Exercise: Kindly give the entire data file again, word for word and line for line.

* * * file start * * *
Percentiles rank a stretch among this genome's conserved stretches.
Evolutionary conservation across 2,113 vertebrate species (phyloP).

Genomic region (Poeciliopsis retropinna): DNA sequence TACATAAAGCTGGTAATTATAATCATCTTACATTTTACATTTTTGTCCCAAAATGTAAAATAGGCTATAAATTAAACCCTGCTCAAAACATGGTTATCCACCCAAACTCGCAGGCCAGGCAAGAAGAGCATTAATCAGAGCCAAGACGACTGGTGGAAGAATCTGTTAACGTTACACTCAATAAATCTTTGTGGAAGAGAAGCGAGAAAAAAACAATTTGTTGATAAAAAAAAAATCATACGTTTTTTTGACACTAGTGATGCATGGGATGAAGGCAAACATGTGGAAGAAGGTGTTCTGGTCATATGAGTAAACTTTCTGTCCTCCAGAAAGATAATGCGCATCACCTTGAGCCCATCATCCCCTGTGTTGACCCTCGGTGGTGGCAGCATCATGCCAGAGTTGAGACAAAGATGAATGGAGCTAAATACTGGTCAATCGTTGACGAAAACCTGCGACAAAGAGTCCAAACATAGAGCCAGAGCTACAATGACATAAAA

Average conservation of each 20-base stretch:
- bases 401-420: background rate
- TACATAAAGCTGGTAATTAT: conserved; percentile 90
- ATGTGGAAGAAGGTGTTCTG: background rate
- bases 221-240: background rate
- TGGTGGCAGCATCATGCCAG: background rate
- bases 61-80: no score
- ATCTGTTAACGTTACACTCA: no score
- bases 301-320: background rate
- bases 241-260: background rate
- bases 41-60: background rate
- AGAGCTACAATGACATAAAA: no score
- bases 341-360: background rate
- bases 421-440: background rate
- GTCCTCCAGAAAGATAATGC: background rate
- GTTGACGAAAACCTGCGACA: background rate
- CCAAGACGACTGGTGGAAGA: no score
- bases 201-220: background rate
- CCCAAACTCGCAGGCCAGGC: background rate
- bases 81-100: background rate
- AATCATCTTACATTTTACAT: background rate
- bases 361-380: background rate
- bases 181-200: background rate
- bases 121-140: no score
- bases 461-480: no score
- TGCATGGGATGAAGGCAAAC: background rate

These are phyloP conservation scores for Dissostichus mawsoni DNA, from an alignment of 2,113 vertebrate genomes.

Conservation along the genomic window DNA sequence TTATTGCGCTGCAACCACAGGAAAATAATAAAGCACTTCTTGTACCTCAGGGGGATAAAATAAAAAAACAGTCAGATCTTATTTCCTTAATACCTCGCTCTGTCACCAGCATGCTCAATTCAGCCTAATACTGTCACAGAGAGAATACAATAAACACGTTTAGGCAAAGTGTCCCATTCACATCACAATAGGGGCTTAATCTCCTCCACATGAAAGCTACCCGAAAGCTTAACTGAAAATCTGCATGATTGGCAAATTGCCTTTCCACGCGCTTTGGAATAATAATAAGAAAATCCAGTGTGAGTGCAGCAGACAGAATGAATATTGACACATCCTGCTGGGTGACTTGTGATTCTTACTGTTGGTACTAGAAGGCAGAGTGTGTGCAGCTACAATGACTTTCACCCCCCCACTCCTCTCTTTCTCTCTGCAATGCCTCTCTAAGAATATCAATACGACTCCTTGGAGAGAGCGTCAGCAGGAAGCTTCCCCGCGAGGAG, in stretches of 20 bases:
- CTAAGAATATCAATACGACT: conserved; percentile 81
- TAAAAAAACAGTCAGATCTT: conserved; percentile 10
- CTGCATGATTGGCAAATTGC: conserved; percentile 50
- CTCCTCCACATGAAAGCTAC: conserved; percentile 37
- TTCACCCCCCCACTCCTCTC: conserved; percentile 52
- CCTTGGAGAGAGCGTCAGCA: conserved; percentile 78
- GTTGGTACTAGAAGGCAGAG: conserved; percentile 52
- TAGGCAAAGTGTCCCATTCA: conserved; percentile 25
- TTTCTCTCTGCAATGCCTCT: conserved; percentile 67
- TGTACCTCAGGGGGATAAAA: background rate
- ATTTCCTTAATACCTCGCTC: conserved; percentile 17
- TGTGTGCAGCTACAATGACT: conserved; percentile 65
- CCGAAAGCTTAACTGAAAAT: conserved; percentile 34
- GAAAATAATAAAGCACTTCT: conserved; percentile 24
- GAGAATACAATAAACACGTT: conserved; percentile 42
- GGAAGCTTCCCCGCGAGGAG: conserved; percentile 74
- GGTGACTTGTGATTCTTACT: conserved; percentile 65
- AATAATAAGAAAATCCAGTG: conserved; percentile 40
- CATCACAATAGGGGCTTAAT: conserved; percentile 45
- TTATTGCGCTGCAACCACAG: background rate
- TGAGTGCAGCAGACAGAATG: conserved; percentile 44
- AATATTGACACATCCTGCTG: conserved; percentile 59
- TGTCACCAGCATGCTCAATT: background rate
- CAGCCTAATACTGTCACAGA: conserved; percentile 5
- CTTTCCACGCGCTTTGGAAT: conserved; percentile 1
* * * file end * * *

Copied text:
Percentiles rank a stretch among this genome's conserved stretches.
Evolutionary conservation across 2,113 vertebrate species (phyloP).

Genomic region (Poeciliopsis retropinna): DNA sequence TACATAAAGCTGGTAATTATAATCATCTTACATTTTACATTTTTGTCCCAAAATGTAAAATAGGCTATAAATTAAACCCTGCTCAAAACATGGTTATCCACCCAAACTCGCAGGCCAGGCAAGAAGAGCATTAATCAGAGCCAAGACGACTGGTGGAAGAATCTGTTAACGTTACACTCAATAAATCTTTGTGGAAGAGAAGCGAGAAAAAAACAATTTGTTGATAAAAAAAAAATCATACGTTTTTTTGACACTAGTGATGCATGGGATGAAGGCAAACATGTGGAAGAAGGTGTTCTGGTCATATGAGTAAACTTTCTGTCCTCCAGAAAGATAATGCGCATCACCTTGAGCCCATCATCCCCTGTGTTGACCCTCGGTGGTGGCAGCATCATGCCAGAGTTGAGACAAAGATGAATGGAGCTAAATACTGGTCAATCGTTGACGAAAACCTGCGACAAAGAGTCCAAACATAGAGCCAGAGCTACAATGACATAAAA

Average conservation of each 20-base stretch:
- bases 401-420: background rate
- TACATAAAGCTGGTAATTAT: conserved; percentile 90
- ATGTGGAAGAAGGTGTTCTG: background rate
- bases 221-240: background rate
- TGGTGGCAGCATCATGCCAG: background rate
- bases 61-80: no score
- ATCTGTTAACGTTACACTCA: no score
- bases 301-320: background rate
- bases 241-260: background rate
- bases 41-60: background rate
- AGAGCTACAATGACATAAAA: no score
- bases 341-360: background rate
- bases 421-440: background rate
- GTCCTCCAGAAAGATAATGC: background rate
- GTTGACGAAAACCTGCGACA: background rate
- CCAAGACGACTGGTGGAAGA: no score
- bases 201-220: background rate
- CCCAAACTCGCAGGCCAGGC: background rate
- bases 81-100: background rate
- AATCATCTTACATTTTACAT: background rate
- bases 361-380: background rate
- bases 181-200: background rate
- bases 121-140: no score
- bases 461-480: no score
- TGCATGGGATGAAGGCAAAC: background rate

These are phyloP conservation scores for Dissostichus mawsoni DNA, from an alignment of 2,113 vertebrate genomes.

Conservation along the genomic window DNA sequence TTATTGCGCTGCAACCACAGGAAAATAATAAAGCACTTCTTGTACCTCAGGGGGATAAAATAAAAAAACAGTCAGATCTTATTTCCTTAATACCTCGCTCTGTCACCAGCATGCTCAATTCAGCCTAATACTGTCACAGAGAGAATACAATAAACACGTTTAGGCAAAGTGTCCCATTCACATCACAATAGGGGCTTAATCTCCTCCACATGAAAGCTACCCGAAAGCTTAACTGAAAATCTGCATGATTGGCAAATTGCCTTTCCACGCGCTTTGGAATAATAATAAGAAAATCCAGTGTGAGTGCAGCAGACAGAATGAATATTGACACATCCTGCTGGGTGACTTGTGATTCTTACTGTTGGTACTAGAAGGCAGAGTGTGTGCAGCTACAATGACTTTCACCCCCCCACTCCTCTCTTTCTCTCTGCAATGCCTCTCTAAGAATATCAATACGACTCCTTGGAGAGAGCGTCAGCAGGAAGCTTCCCCGCGAGGAG, in stretches of 20 bases:
- CTAAGAATATCAATACGACT: conserved; percentile 81
- TAAAAAAACAGTCAGATCTT: conserved; percentile 10
- CTGCATGATTGGCAAATTGC: conserved; percentile 50
- CTCCTCCACATGAAAGCTAC: conserved; percentile 37
- TTCACCCCCCCACTCCTCTC: conserved; percentile 52
- CCTTGGAGAGAGCGTCAGCA: conserved; percentile 78
- GTTGGTACTAGAAGGCAGAG: conserved; percentile 52
- TAGGCAAAGTGTCCCATTCA: conserved; percentile 25
- TTTCTCTCTGCAATGCCTCT: conserved; percentile 67
- TGTACCTCAGGGGGATAAAA: background rate
- ATTTCCTTAATACCTCGCTC: conserved; percentile 17
- TGTGTGCAGCTACAATGACT: conserved; percentile 65
- CCGAAAGCTTAACTGAAAAT: conserved; percentile 34
- GAAAATAATAAAGCACTTCT: conserved; percentile 24
- GAGAATACAATAAACACGTT: conserved; percentile 42
- GGAAGCTTCCCCGCGAGGAG: conserved; percentile 74
- GGTGACTTGTGATTCTTACT: conserved; percentile 65
- AATAATAAGAAAATCCAGTG: conserved; percentile 40
- CATCACAATAGGGGCTTAAT: conserved; percentile 45
- TTATTGCGCTGCAACCACAG: background rate
- TGAGTGCAGCAGACAGAATG: conserved; percentile 44
- AATATTGACACATCCTGCTG: conserved; percentile 59
- TGTCACCAGCATGCTCAATT: background rate
- CAGCCTAATACTGTCACAGA: conserved; percentile 5
- CTTTCCACGCGCTTTGGAAT: conserved; percentile 1